Nathaniel Hawthorne

Literary Critique - Young Goodman Brown

Nathaniel Hawthorne
Photo Credit: Mathew Brady
(Wikimedia Commons)

The Forest and the Subconscious Mind

The influence of the psychologically unstable late 1600s and the Salem witch trials are present in Nathaniel Hawthorne’s “Young Goodman Brown.”

From the viewpoint of a character such as Brown, who lived in the superstitious, devil-obsessed world of the Puritans, his behavior was justifiable. He assumed his wife was a quiet, passive woman content to stay at home as he pursued his fixations and dreams. Late one night his exploration in the woods led to more than he anticipated. Seeing his demure wife participating in what he perceived as a satanic ritual would end a romantic relationship, if not the marriage itself.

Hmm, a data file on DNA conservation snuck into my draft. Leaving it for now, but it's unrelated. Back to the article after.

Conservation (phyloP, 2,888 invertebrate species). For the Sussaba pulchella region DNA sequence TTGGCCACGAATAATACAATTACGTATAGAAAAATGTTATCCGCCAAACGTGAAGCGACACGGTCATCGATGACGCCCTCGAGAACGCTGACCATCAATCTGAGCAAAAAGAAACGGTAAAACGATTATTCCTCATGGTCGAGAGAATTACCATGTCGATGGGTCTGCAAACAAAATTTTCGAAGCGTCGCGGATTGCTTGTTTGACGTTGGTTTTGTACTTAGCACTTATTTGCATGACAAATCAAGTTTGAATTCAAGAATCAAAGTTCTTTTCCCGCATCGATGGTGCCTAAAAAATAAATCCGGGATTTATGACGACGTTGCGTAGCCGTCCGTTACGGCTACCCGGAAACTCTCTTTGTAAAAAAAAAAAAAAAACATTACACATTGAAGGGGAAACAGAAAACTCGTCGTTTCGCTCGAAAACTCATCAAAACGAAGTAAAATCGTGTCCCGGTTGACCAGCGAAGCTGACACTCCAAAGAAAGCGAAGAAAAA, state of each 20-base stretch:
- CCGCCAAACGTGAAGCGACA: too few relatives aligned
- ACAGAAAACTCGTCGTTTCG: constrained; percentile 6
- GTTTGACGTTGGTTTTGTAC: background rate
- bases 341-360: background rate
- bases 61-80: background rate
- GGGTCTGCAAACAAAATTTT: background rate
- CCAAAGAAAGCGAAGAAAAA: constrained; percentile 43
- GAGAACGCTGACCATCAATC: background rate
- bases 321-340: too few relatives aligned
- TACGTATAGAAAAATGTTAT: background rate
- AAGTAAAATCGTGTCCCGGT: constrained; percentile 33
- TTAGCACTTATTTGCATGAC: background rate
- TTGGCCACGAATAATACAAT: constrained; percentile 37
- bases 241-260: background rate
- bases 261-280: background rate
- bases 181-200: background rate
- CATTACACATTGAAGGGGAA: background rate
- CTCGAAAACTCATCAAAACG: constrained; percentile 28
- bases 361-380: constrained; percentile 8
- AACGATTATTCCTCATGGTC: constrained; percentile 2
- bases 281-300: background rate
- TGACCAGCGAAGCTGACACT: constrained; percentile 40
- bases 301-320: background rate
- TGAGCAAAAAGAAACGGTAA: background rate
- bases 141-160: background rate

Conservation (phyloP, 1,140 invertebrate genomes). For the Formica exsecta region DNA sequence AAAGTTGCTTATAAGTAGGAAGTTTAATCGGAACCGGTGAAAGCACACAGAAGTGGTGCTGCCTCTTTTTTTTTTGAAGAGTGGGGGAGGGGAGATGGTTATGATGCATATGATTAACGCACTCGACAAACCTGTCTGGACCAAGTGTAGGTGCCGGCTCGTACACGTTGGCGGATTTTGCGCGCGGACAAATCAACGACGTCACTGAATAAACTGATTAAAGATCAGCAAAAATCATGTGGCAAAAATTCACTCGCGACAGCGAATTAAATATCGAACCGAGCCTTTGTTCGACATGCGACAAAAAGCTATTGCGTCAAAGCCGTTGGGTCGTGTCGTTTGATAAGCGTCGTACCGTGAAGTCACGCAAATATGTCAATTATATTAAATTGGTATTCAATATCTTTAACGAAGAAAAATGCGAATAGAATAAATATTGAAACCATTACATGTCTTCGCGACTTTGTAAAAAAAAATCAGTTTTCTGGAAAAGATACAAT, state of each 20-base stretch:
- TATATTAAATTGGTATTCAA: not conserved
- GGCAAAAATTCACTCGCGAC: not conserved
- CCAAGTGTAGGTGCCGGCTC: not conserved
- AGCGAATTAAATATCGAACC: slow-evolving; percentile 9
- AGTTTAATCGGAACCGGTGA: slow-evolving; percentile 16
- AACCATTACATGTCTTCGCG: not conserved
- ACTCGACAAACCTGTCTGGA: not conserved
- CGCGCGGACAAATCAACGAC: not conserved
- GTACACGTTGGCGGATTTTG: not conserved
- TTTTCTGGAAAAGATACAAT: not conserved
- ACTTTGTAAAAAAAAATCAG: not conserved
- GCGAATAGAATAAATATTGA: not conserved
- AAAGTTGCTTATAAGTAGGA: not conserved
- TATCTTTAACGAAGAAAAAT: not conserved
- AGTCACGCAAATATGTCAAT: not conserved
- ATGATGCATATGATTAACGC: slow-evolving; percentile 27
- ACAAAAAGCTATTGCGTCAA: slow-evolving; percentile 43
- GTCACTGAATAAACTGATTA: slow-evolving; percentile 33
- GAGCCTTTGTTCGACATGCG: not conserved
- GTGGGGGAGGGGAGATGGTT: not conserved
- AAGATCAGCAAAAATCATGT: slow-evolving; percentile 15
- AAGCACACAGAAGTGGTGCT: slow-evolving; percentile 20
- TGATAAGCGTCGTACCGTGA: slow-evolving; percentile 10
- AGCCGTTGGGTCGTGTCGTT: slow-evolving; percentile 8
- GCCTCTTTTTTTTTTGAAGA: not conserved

From the viewpoint of a contemporary critic, Brown’s reaction is irrational and bordering on hysteria, especially since he was seeking the same experiences and thrills that his spouse sought. People do not wander through secluded forests at night without reason. On the subconscious level, he searched for what he feared by placing himself in a situation where his buried nightmare could be realized.

Hawthorne writes, “…Goodman Brown stepped forth from the shadow of the trees, and approached the congregation, with whom he felt a loathful brotherhood, by the sympathy of all that was wicked in his heart.”

The forest is a symbol of the subconscious mind. His later withdrawing from the Puritan community alludes to Brown’s withdrawal from his own nightmare.